In an early day this court held, on a state of facts similar to those presented by this record, that when a bond merely falls short of the statutory enumeration (of conditions) in such a manner as to be more favorable to the party executing it, he will not be heard to complain, if, after it has answered all his purposes, he is held liable to its penalties. [State v. Berry,12 Mo. 377.] That ruling has been consistently adhered to (Newton v. Cox, 76 Mo. 352; Flint v. Young, 70 Mo. 222), and is in accord with the weight of authority elsewhere. [9 C.J. 24.] Appellant's contention under this head is disallowed.

III. It is contended by appellant that the purported judgment, to stay the execution of which the bond in controversy was ostensibly given, is void because the entire proceeding in the circuit court which culminated in the so called judgment was coram non judice. This, on the ground that mandatoryCoram procedural requirements prescribed by the statuteNon Judice. for the removal of causes in unlawful detainer by certiorari from the justice court to the circuit court, were not complied with. A consideration of the question *Page 614 presented involves a construction of the relevant provisions of the statute. As none of the sections have been amended since 1909, they will be referred to according to their numbering in the Revised Statutes of 1919.

The record under review shows that the complaint in unlawful detainer, making Kelly, Paul LeMarquand, A. LeMarquand, LeDoux, Bonfils, Tammen and Empress Theatre Company defendants, was filed in the justice court on November 1st (1915); that on the same day summons issued as to all the defendants returnable November 9th; that on November 2nd Tammen and the two LeMarquands were personally served; that on November 3rd, A. LeMarquand, who had been served, and LeDoux, who had not been served, made application to remove the cause by certiorari to the circuit court, accompanied by the requisite affidavit and bond; and that a writ of certiorari was issued and served on the justice November 4th, requiring him within ten days thereafter to certify a transcript of his docket and all proceedings had before him to the circuit court, which he did. According to the appellant's construction of Sections 3031, 3032, 3035 and 3036, the cause was not removable to the circuit court by certiorari until all the defendants had been served with summons or notified by publication, and not then, unless all defendants joined in the application for such removal. If his construction is the proper one, then the cause is still pending in the justice court, as he contends.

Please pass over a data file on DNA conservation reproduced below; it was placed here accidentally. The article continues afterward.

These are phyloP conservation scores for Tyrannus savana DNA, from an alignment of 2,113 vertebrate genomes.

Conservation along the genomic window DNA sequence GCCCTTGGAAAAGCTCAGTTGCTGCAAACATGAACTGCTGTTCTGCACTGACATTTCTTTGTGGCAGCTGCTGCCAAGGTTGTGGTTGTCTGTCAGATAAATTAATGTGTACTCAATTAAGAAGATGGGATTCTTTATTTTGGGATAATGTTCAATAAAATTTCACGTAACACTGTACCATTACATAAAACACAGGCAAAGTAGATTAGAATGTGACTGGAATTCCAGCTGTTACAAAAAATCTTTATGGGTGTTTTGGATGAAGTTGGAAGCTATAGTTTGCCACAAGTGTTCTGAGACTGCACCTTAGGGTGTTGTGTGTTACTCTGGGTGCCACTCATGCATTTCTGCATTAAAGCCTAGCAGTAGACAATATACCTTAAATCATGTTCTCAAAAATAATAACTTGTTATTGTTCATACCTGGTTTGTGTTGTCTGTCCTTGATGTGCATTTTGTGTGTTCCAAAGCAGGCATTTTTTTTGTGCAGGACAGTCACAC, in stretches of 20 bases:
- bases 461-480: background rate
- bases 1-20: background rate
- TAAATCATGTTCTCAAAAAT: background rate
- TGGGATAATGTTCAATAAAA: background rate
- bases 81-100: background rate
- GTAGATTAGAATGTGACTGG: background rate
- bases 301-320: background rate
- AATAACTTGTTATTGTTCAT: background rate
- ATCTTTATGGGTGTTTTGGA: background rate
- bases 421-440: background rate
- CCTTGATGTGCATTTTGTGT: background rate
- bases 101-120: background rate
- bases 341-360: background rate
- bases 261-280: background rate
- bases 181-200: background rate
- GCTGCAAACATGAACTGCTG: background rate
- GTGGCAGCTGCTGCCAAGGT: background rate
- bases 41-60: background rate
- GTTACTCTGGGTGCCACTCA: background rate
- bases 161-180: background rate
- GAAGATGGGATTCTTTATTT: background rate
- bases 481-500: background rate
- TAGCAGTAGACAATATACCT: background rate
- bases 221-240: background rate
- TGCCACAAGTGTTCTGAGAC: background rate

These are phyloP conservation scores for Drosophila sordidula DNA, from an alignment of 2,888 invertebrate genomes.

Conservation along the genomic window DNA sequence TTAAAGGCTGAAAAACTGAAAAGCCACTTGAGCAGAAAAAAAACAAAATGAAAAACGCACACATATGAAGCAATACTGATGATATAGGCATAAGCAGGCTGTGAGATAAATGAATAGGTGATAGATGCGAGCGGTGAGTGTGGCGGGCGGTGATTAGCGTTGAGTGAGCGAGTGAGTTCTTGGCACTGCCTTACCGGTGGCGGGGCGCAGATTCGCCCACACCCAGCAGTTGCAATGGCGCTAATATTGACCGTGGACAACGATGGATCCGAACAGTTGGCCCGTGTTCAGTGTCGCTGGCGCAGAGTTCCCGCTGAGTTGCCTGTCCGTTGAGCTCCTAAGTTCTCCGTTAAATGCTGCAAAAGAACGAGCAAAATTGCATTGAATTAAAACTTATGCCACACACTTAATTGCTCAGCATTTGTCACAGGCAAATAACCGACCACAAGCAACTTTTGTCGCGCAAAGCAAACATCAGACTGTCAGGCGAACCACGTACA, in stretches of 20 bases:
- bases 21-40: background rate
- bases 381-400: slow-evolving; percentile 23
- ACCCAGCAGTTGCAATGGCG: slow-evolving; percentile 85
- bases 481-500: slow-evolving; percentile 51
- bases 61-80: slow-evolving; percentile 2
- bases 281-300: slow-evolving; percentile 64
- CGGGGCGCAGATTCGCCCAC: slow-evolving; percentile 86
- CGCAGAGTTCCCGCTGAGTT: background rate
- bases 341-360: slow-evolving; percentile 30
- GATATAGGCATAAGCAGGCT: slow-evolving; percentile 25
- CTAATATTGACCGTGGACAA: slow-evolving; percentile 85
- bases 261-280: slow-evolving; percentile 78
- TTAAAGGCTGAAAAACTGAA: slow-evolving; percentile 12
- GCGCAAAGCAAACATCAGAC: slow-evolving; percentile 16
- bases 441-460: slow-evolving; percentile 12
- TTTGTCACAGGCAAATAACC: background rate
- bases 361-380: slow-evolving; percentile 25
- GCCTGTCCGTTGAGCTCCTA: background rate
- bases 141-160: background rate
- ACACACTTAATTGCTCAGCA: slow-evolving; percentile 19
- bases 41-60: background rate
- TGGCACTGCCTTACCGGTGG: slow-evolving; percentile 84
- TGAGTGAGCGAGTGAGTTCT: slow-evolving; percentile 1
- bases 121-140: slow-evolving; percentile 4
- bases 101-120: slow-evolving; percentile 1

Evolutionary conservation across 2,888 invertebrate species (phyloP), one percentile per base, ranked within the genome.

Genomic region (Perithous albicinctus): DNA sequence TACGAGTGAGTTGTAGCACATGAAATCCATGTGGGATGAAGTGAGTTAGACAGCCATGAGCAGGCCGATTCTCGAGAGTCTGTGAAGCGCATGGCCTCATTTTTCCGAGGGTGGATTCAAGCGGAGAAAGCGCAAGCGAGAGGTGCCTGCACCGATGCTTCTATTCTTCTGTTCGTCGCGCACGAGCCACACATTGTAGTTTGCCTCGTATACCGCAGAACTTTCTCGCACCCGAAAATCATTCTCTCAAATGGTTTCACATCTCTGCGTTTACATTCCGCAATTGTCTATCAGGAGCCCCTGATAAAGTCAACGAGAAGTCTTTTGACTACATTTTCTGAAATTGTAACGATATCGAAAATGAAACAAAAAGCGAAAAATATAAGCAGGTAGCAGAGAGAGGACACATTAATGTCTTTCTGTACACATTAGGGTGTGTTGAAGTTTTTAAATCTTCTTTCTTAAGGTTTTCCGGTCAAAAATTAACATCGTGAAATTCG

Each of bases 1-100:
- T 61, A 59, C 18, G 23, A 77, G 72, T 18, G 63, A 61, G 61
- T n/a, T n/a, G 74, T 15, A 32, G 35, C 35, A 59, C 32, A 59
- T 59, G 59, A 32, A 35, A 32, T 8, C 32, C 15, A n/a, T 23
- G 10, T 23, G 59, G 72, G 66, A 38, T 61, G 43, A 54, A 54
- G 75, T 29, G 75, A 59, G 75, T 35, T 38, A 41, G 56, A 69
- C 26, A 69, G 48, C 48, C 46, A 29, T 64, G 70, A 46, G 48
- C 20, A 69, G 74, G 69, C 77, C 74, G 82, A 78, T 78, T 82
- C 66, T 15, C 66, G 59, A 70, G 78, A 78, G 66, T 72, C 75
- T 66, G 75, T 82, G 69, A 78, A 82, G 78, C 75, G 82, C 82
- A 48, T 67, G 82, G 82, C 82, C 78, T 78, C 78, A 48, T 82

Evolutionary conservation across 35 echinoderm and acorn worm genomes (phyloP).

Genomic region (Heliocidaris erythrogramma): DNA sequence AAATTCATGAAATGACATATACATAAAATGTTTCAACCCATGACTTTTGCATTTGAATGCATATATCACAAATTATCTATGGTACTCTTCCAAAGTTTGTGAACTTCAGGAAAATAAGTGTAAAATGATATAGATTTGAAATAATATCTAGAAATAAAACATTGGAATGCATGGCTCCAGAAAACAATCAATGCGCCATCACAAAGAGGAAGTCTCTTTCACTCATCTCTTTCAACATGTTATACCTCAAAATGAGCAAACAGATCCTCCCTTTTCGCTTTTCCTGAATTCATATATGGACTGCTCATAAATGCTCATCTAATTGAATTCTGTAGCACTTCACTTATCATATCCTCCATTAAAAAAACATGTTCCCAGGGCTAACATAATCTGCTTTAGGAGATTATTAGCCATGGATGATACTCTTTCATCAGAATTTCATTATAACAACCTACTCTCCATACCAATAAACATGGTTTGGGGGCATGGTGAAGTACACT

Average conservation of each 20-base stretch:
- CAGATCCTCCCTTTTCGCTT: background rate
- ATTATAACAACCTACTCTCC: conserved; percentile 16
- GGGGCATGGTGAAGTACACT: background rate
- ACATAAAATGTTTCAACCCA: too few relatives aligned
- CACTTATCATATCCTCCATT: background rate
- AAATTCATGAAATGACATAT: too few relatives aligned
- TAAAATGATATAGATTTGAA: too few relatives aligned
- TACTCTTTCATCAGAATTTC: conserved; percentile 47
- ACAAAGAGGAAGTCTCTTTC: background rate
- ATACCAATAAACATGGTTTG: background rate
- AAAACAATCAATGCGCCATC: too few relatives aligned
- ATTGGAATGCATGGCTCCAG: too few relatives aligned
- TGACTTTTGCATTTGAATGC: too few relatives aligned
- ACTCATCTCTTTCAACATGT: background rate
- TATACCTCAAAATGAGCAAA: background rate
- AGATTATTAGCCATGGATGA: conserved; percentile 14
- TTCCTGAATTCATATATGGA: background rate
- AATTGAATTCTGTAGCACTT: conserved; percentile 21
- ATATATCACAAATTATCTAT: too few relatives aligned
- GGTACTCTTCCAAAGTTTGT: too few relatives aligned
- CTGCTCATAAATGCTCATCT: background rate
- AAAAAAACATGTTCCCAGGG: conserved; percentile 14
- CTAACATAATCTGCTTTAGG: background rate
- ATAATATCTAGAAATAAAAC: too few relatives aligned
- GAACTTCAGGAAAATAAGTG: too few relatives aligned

The provisions of the statute which relate to removal by the defendant (Sections 3035 and 3036), in designating that party to the record, use the singular number, "the defendant." They contain no express direction as to the mode of proceeding where there is more than one defendant. If "the defendant," as applicable to such cases, is used in a collective or party sense, requiring all defendants to concur in a removal, then in many cases the defendant upon whom would fall the main burden of an adverse judgment will be denied the right *Page 615 of removal. One defendant might consider that his relation to the litigation was such as not to justify the incurring of the obligation of a removal bond, or he might be induced to withhold his concurrence in a removal through arrangement, or even collusion, with the complainant. The object of these removal provisions is "to enable the parties to remove their case to a tribunal where more learning in law matters could be brought into requisition than is usually found before justices of the peace." [Kincaid v. Mitchell, 6 Mo. 224.] This object would be frustrated if one defendant's right to avail himself of the statutory privilege can be defeated by the caprice, antagonistic interest, or fraud, of another who happens to occupy the same relation to the record that he does. On the other hand if one defendant removes the cause to the circuit court by assuming the entire burden attendant upon such removal, his co-defendants can in no way be prejudiced thereby. There is no call to give these removal provisions of the statute a narrow construction. Where a limited jurisdiction is conferred by statute the construction is strict as to the extent of jurisdiction; but liberal as to the mode of proceeding. [2 Lewis-Southerland on Statutory Construction (2 Ed.) 686.] The statute in hand carries on its face such implications with respect to its own construction. [Sections 3058, 3064, 3065.] That interpretation should be adopted therefore which will give effect to the evident purpose and intendment of the statute in respect to the removal of causes bycertiorari. Accordingly we hold that the words, "the defendant," in Section 3035, as applicable to cases having more than one defendant, are used in their distributive sense, meaning any one of the defendants.